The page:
DUBAI/LONDON (Reuters) - Abu Dhabi National Oil Company (ADNOC) is looking to set up its own trading unit, possibly together with an oil major or a big trading house, joining other Middle East producers seeking to boost earnings via new revenue streams, industry sources said.
A sharp drop in crude prices since mid-2014 has forced the oil industry to cut costs and look for ways to boost efficiency amid competition from new producers such as U.S. shale firms.
The move by ADNOC, regarded as one of the most conservative among Middle East oil producers, is part of a wider shake-up at the state-run firm, which is seeking to become more competitive under a new management appointed last year.
On Monday, ADNOC said it could float some of its services businesses and partner global investors to help it secure better market access at a time when its budget is being stretched by low oil prices.
Four industry sources told Reuters ADNOC had held talks over the past year with oil majors Royal Dutch Shell (RDSa.L) and Total (TOTF.PA) as well as the world’s biggest trading house Vitol on setting up a joint venture to trade oil and products.
Shell, Total and Vitol declined to comment. ADNOC declined official comment on plans for ventures.
Increasingly, Middle Eastern producers are looking into the viability of running their own trading firms. In May, trading sources told Reuters Iraq’s state oil marketer SOMO had teamed up with Russia’s LUKOIL (LKOH.MM) in a venture in Dubai to market crude.
“ADNOC is exploring a potential establishment of a trading arm but the structure is yet to be decided,” one industry source familiar with discussions said.
ADNOC has been studying whether to set up a unit such as Saudi Arabia’s Aramco Trading, which markets refined products, base oils and bulk petrochemicals, or follow the model of Oman, which trades both crude and products, industry sources said.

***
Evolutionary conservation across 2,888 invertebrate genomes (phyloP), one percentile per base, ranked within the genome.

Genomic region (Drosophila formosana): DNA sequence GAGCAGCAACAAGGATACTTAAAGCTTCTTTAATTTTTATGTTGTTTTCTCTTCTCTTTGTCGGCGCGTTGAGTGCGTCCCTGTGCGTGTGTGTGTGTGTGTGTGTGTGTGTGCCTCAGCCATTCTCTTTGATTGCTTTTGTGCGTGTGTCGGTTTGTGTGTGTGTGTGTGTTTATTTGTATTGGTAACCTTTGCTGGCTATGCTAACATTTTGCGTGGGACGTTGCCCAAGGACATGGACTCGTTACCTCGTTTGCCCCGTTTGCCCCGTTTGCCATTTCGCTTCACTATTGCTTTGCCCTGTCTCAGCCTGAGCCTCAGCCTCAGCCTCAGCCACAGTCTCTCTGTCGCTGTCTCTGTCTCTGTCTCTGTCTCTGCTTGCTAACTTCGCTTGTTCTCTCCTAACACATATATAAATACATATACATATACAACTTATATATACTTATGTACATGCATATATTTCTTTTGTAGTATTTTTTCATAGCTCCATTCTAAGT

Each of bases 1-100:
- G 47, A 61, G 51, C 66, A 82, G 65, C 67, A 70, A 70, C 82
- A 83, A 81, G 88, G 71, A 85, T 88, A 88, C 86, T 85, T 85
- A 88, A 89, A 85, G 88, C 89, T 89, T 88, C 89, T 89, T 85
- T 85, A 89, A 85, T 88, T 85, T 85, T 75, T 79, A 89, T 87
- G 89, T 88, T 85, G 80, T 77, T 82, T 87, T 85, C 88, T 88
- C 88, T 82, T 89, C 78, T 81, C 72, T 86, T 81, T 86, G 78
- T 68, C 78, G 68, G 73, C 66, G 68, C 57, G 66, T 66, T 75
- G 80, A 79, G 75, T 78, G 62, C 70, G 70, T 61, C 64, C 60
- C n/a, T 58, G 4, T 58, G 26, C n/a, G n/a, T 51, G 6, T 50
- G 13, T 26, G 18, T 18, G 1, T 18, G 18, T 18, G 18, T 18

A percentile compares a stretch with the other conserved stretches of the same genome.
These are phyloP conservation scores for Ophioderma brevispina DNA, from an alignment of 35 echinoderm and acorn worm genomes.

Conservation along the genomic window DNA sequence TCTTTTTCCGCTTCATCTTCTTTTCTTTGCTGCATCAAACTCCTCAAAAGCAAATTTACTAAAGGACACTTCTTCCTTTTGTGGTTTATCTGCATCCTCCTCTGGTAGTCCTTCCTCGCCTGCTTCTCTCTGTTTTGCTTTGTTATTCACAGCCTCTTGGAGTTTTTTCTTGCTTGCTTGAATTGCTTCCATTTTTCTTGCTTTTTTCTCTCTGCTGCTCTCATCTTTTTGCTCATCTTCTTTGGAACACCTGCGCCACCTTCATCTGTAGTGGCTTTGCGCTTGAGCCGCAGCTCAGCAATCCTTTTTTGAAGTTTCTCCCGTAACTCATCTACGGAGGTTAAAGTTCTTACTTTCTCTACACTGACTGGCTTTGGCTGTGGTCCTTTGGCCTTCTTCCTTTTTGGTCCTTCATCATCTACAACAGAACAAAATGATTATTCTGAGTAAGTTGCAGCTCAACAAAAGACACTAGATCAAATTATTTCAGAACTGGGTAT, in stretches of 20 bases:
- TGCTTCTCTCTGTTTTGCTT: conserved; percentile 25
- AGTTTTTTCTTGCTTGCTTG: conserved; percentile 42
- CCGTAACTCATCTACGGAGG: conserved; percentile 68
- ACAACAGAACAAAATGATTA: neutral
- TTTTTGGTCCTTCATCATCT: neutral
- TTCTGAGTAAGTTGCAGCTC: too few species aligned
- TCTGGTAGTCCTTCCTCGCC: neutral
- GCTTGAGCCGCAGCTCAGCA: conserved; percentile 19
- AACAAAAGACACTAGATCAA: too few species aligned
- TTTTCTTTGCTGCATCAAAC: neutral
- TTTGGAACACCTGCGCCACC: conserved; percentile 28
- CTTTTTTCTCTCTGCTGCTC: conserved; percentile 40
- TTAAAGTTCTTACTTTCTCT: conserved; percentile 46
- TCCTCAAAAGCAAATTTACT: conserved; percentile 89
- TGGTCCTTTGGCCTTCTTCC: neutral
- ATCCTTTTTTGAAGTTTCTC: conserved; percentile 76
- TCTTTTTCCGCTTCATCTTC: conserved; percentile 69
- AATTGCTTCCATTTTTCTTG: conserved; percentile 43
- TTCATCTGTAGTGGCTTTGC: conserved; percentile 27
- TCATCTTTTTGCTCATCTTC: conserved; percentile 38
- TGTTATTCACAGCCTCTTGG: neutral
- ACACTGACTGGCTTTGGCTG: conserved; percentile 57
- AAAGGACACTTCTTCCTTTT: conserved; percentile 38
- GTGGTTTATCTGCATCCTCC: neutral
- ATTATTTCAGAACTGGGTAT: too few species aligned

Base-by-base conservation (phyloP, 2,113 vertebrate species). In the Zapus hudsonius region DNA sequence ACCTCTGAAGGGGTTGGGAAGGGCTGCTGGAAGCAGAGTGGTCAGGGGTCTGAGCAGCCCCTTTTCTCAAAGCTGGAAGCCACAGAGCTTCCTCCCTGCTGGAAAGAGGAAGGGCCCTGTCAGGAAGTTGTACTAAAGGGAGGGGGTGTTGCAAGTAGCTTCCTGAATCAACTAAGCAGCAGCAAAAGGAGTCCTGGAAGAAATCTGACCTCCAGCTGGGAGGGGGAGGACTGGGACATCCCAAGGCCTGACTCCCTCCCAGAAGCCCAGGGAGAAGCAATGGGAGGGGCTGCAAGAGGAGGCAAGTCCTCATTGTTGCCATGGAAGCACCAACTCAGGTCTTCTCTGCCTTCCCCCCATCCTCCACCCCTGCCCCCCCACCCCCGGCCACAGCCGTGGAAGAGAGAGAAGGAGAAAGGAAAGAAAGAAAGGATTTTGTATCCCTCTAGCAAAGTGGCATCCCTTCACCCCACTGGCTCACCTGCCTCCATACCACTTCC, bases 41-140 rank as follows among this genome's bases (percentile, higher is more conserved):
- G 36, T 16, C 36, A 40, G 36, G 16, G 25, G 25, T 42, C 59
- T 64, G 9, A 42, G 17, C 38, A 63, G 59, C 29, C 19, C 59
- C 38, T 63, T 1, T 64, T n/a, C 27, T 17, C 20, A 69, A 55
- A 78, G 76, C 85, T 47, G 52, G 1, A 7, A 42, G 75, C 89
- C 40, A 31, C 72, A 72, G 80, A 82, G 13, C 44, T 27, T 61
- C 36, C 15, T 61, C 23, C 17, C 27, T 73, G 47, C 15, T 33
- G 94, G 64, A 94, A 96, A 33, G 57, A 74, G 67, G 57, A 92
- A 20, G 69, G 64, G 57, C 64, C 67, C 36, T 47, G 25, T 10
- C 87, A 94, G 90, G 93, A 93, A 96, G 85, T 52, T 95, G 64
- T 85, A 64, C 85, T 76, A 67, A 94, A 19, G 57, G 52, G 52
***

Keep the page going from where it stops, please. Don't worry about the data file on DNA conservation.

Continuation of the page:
“It all fits with the ongoing transformation of the organisation to try to make it much more commercially focused to drive revenue and profit,” the first source said.
Discussions, which have continued for several months, are focusing on the best trading model with majors and traders asking for an equity stake in a venture similar to a model used by Iraq and Oman. The other option would be to split profits without giving a foreign partner equity stakes.
“Western companies are less keen on profit sharing as there is no guarantee of profits in the first years of operations,” a second source familiar with discussions said.
Oman was the first Middle Eastern producer to set up trading with a 50/50 venture with Vitol last decade. The venture, Oman Trading International, was ultimately bought out by the government and is currently fully owned by Oman Oil.
Last year, ADNOC reshuffled its leadership, in a major shake-up after the appointment of Sultan Al Jaber as chief executive. It consolidated the operations of two oil companies into a new entity, and its shipping, marine and services companies into one firm in order to increase efficiency.
ADNOC has output of around 3 million barrels per day, or around 3 percent of global production.
Editing by Susan Thomas